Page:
The effects of the exogenous administration of BR on the lipid FA composition in plants have been found in several previous studies [10
]. Further, Li et al. [12
] in studies using electron paramagnetic resonance observed an increase in the membrane fluidity in the presence of brassinolide in mango, which was an important step for developing an improved plant tolerance to low temperature. Our studies [14
] showed that the structural properties of the cell membranes were differentiated by the presence of brassinosteroids, and therefore, the role of BR in improving the tolerance of winter wheat to low temperatures was suggested. In Langmuir monolayer studies, 24-epibrassinolide and 24-epicastasterone were introduced into lipids that had been obtained from the aerial part of winter wheat seedlings that had been cultured at 5 °C or 20 °C. It was suggested that the tested BR (similar to sterols) entered the cell membrane directly and modified its properties by, for example, increasing the distance between the fatty acid chains, which might improve the functioning (flexibility) of the membrane in low temperatures [14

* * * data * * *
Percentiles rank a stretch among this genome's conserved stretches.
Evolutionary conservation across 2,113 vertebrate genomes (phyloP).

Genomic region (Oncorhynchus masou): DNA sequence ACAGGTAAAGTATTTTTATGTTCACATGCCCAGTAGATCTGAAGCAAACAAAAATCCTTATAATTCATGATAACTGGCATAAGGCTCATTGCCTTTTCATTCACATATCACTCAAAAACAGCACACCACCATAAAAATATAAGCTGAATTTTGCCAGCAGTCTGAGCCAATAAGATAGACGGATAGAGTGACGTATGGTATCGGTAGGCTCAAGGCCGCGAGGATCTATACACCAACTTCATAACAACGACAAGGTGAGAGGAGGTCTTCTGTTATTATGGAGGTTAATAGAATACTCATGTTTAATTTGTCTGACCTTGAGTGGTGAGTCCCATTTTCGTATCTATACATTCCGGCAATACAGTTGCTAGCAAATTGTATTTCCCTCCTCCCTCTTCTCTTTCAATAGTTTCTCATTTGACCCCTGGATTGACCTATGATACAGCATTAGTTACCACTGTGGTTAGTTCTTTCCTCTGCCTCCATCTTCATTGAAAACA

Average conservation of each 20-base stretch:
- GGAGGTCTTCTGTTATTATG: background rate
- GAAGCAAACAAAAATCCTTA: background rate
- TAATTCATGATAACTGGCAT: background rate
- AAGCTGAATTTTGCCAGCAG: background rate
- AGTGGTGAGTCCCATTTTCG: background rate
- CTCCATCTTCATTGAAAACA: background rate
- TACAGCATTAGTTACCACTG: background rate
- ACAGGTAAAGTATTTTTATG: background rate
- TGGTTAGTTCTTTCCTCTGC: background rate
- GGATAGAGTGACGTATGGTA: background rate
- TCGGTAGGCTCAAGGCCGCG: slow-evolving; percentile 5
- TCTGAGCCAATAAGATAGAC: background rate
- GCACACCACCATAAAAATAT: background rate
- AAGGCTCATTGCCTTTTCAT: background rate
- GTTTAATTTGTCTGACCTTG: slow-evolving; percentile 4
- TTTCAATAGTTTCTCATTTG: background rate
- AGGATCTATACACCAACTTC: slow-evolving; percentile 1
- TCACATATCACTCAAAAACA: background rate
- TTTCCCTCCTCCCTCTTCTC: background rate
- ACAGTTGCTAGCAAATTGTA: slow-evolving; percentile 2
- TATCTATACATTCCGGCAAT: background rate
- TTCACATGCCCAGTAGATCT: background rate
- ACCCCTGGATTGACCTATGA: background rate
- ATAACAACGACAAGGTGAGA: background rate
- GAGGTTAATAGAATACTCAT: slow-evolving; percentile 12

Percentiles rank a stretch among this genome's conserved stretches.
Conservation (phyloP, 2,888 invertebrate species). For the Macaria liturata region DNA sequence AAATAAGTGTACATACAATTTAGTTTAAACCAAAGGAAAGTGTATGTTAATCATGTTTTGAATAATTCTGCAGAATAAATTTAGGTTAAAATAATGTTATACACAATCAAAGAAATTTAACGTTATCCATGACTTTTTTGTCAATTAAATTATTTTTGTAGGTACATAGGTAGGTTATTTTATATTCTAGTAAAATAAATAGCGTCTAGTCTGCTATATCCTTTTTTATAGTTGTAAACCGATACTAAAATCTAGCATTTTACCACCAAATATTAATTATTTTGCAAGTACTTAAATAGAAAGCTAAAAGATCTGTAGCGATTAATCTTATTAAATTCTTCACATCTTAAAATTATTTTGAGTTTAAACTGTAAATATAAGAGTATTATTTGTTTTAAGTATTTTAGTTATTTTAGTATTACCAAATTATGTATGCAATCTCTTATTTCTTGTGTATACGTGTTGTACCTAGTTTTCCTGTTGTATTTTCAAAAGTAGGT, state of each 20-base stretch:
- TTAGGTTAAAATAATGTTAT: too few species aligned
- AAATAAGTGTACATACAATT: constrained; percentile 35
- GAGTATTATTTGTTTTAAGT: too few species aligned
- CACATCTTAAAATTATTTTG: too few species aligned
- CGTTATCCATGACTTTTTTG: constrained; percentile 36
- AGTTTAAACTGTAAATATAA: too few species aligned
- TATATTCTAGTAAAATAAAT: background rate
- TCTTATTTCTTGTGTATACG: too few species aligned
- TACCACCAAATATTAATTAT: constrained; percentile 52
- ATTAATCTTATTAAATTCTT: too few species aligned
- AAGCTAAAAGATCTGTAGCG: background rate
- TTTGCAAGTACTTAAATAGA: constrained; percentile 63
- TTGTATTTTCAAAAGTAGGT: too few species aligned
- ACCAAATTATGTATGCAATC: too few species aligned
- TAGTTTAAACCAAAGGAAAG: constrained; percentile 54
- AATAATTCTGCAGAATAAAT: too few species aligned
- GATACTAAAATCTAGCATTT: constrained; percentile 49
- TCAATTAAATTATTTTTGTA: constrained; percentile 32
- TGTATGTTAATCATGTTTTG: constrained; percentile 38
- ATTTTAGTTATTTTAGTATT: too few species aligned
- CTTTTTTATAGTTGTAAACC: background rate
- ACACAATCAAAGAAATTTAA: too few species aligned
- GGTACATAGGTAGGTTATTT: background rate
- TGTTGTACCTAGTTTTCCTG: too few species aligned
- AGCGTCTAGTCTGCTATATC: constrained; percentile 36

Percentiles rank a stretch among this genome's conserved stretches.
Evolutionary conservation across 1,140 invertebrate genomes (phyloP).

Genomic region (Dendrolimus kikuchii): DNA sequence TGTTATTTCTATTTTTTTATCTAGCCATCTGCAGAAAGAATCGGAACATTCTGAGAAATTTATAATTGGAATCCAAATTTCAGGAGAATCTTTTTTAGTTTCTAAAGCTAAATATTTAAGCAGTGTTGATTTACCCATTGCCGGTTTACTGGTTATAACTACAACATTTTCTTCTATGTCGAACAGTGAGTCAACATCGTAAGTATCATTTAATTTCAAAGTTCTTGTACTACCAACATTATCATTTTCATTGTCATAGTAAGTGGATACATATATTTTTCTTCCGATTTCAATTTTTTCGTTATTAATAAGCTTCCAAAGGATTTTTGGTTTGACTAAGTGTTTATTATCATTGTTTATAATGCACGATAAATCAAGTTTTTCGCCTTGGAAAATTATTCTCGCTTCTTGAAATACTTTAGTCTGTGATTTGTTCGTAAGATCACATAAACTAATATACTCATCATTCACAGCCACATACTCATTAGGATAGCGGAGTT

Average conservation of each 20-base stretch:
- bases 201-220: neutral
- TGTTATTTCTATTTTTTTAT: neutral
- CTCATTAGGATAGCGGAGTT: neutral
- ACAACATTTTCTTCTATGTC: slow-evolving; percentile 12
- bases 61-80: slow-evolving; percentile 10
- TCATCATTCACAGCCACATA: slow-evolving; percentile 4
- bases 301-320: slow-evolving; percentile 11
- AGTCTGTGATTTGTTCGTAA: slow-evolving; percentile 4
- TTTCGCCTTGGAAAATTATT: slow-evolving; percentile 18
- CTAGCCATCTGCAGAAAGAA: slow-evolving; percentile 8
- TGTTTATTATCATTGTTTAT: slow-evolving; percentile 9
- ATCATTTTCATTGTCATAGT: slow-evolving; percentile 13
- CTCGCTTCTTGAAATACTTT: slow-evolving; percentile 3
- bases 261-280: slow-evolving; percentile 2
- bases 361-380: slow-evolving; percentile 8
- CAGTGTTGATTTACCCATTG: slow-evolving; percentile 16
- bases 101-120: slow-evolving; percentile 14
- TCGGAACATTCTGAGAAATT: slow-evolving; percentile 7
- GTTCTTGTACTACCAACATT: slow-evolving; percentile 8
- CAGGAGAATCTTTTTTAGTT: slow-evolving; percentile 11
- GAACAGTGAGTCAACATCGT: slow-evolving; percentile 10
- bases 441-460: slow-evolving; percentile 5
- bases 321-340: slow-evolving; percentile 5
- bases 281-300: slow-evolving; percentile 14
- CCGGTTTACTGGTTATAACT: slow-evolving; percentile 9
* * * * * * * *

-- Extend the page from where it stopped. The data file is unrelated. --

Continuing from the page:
]. As 24-epicastasterone induced a slightly different effect than 24-epibrassinolide, these results also showed the importance of the chemical structure of BR for their interactions with membranes [14
The novelty of the presented studies, contrary to studies with the exogenous BR treatments, was the use of barley BR-deficient and BR-insensitive mutants to verify how disturbances in the BR biosynthesis (mutation in the HvCPD
gene) and the BR signaling (mutation in the HvBRI1
gene) in barley change the FA lipid composition and the physicochemical properties of the cell membranes. We characterized the natural lipid monolayers that had been obtained directly from these barley mutants (with a decreased or increased content of endogenous BR), which had been acclimated at 5 °C and 27 °C. It is worth mentioning that our earlier studies [16